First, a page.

Our methodology remains the same, but the list is almost twice as large, totaling 95 companies
A lot has changed about BusinessWeek's Best Places to Launch a Career ranking this year. For one thing, it's nearly doubled in size, to 95 companies. More industries are represented, including technology, hospitality, transportation, and insurance. And we've collected more data from each employer, making for a richer, far more useful, ranking.
One thing that hasn't changed, though, is our methodology—a three-part test designed to ferret out the best employers for new college graduates.
To narrow the field, we turn first to the nation's career-services directors. In March we conducted a nationwide survey of directors at top colleges and universities, public and private, in every academic discipline. The survey asked the directors to identify the top five employers for entry-level workers in 17 industries, and the top 10 employers overall. Of the 250 directors surveyed, 63 replied, for a response rate of 25%.
Identifying the High Scorers
Using the survey data on individual industries,BusinessWeek compiled a list of nearly 150 companies, nonprofits, and government agencies that were eligible for the final ranking. This was a two-step process. The first step involved identifying the five high scorers in each industry. For every career-services director who ranked a company No. 1 in its industry, the company received five points. Every No. 2 ranking was worth four points, every No. 3 ranking was worth three points, and so on. After tallying the points, including ties, we had a total of 85 companies.
To flesh out the list, we reviewed the remaining companies suggested by the career-services directors and identified those with the highest industry point totals among all the industries. That added an additional 62 employers to the list, for a total of 147.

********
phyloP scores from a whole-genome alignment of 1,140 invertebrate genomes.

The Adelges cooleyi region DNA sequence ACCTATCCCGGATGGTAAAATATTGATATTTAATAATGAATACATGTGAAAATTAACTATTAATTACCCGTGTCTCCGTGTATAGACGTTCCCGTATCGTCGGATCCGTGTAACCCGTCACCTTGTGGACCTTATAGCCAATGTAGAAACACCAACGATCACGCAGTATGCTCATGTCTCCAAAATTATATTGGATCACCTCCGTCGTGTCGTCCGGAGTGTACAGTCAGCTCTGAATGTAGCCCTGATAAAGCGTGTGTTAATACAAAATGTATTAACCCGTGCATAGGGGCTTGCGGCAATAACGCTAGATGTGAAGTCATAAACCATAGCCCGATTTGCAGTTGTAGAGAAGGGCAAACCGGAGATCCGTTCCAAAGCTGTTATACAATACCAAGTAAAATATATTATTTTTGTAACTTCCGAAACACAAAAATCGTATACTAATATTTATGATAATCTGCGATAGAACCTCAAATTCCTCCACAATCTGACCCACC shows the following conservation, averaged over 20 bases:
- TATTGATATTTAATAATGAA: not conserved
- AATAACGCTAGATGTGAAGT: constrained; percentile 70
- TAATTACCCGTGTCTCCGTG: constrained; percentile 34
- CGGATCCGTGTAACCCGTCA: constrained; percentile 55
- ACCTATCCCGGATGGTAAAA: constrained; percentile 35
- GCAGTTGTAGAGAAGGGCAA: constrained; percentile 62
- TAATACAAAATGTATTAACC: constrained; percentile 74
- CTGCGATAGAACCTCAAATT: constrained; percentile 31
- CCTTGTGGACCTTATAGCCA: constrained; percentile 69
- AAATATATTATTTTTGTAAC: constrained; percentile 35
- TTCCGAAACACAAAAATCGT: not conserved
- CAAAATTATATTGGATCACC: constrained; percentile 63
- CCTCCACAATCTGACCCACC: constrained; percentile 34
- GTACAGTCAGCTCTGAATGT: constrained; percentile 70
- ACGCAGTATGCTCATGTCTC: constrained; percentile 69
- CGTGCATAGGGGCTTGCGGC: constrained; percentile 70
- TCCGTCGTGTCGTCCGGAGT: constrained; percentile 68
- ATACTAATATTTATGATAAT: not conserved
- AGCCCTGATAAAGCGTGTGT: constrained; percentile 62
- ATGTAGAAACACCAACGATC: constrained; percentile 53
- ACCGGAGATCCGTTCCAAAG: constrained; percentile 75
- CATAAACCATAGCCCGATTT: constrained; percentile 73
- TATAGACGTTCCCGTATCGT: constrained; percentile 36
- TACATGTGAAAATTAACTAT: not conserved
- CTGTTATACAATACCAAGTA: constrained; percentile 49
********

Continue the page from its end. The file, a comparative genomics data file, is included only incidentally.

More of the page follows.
Next, we invited each employer to answer an extensive survey seeking information on hiring, pay, benefits, training programs, and retention. Of the 147 organizations, 95 completed the survey, for a response rate of 65%. We then compared the employers' responses to each question with the responses of others in its industry.
Help from Universum Communications
For each ranking question, the best response, such as the highest pay or retention rate, was awarded 10 points. The worst response, or no response at all, received no points. Responses that fell in the middle of the pack were worth five points each.
To complete the ranking, we combined the results of the employer survey with two additional pieces of data. From the survey of career-services directors, we tallied the points for each respondent's overall ranking of employers—10 points for each No. 1 ranking, nine points for each No. 2 ranking, and so on. From Universum Communications, a Philadelphia research firm that surveyed 44,000 U.S. undergrads this year, we received the percentage of students who listed each employer among the five for whom they would most like to work.
The employer survey contributes 50% of the final ranking, while the career-services survey and the student survey contribute 25% each.
If no career-services director included an employer among the top 10 overall, or if no students included it among their top five, such employers forfeited the 25% associated with that survey. If data from both surveys were unavailable, the employer was placed at the bottom of the ranking, with its place determined solely by the employer survey.